The prospect of a planet with a changed climate is creating a different world. Our experts envision a Minnesota house in the climate-changed future, 30 years from today.
Imagine that you re visiting an open house 30 years in the future. Solar panels hug the roof and a wind turbine spins wildly in the stiff spring breeze. It s raining heavily, yet there are no puddles underfoot. The rain is soaking into the pavement.
Snaking down the sides of the house are large downspouts that disappear into the ground and into what appear to be cisterns. Your ears catch the faint sound of voices and town activity coming from the back of the house, which, you are told, is actually the front.
This house seems backward with all its features from the past: cisterns, home gardens, delivery services, community green. As internationally recognized designer and engineer Chris Luebkeman said, things we once knew will come back again.
For decades we built houses how and where we wished, concerned only about comfort and style, with little thought to any long-term consequences. But the prospect of a planet with a changed climate is creating a different world.
This will be especially apparent in our housing. Buildings account for nearly half of the nation s yearly greenhouse gas emissions, says architect Edward Mazria, founder of Architecture 2030, an organization for protecting the global environment. It can no longer be business as usual.
We ve been using the atmosphere as a convenient sewer for 200 years, said meteorologist Paul Douglas of our greenhouse-gas emissions. Now it s coming back to bite.
To slow global warming, cope with climate change and avert disaster, experts say, buildings will have to change. It ll amount to a revolution in housing.
Minnesota might need to lead the way. Situated in the middle of the continent, on the nation s rooftop, the state is in the cross hairs of climate change, according to Peter Ciborowski, an analyst who studies climate change for the Minnesota Pollution Control Agency.
We will see more weather changes than will other parts of the country, because global warming affects northern latitudes most, scientists say. In addition, we have been more prone to the leading edge of arctic air masses, Ciborowski said. Getting fewer of those makes a huge difference.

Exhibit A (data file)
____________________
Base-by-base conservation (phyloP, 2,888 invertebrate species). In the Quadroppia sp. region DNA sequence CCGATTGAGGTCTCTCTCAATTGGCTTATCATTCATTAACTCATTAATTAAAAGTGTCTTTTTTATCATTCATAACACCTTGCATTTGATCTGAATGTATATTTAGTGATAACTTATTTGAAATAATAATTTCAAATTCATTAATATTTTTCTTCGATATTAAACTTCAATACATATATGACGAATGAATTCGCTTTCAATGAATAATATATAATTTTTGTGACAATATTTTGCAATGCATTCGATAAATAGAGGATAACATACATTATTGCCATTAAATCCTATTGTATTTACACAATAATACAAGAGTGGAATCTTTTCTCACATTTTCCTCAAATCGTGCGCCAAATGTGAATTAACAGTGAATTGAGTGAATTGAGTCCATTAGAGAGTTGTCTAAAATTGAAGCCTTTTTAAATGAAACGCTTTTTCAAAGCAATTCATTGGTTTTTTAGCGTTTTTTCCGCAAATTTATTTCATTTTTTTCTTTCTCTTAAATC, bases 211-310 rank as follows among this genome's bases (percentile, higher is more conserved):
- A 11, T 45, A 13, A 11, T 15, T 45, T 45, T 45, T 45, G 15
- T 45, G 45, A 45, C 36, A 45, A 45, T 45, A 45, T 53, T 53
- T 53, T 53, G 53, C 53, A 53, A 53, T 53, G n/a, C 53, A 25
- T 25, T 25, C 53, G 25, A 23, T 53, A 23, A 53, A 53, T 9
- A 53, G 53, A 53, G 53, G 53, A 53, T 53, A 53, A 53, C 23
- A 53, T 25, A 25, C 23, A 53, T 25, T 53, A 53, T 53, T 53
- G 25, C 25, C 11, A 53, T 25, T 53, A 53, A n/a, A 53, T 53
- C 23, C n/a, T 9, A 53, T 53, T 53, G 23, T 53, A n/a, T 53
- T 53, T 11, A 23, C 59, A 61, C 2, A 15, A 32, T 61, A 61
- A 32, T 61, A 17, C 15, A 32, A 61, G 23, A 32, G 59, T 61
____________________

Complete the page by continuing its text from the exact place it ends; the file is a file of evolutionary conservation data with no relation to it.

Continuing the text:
Precisely what kind of climate changes will occur, and when, is difficult to predict, but scientists are beginning to recognize trends. Minnesota will be warmer and probably wetter overall, but precipitation is likely to come in prodigious amounts interspersed with dry spells, even droughts. Winter will be warmer and shorter with more sleet. Snow will melt days after it falls.
We ll no longer hold a season-long snow pack, Ciborowski predicts.
Expect longer, muggier summers with more hail and an increasing likelihood of extreme weather. That includes tornadoes, Douglas said.
But expect surprises, Ciborowski said. It s important to remember that global warming and climate change are not necessarily steady, predictable processes.
Neither is the shift to more sustainable housing. Development patterns will change. The days of building large homes on vast acreage will vanish. We ll be living in smaller homes, closer together or even attached, and clustered within green areas. These homes will sprout first where there is open land to develop, but the changes eventually will come even to established city neighborhoods as some roadways are abandoned and turned into green or garden areas.
Minnesota s house of the future will have zero carbon emissions, meaning it will need no fossil fuels. The house will also be disaster-resilient, capable of withstanding capricious forces in an unknown weather world. Insurers and governments paying for disaster damage will demand no less. Needless to say, the house also will be filled with technological wonders.
Interiors of the future
By design, daylight will flood the home, reducing the need for lighting. Window glass will be switchable, with electrochromic glazing automatically lightening or darkening to control heat gain. In the kitchen, OLEDs (organic light-emitting diodes) will illuminate work areas. There will be no old-fashioned light switches and no appliances will be visible. The highly efficient, computer-networked appliances will be integrated into a glass-paneled wall.
The technology-packed kitchen, indeed the whole house, will be powered by solar or wind power, gathered either by the house or a community array, with a utility grid as backup. This way, the house operates off the grid and the meter runs backward. When there s neither wind nor solar power, the home taps the utility grid.
The home breathes by way of small wall-mounted boxes in nearly every room that act as designated ventilation points. With climbing temperatures come air-quality problems. Minnesota will have more days with high levels of ozone, allergens, particulates and humidity, Ciborowski said. You won t be able to count on opening windows. Homes will have controlled ventilation and air that is cleaned and dehumidified.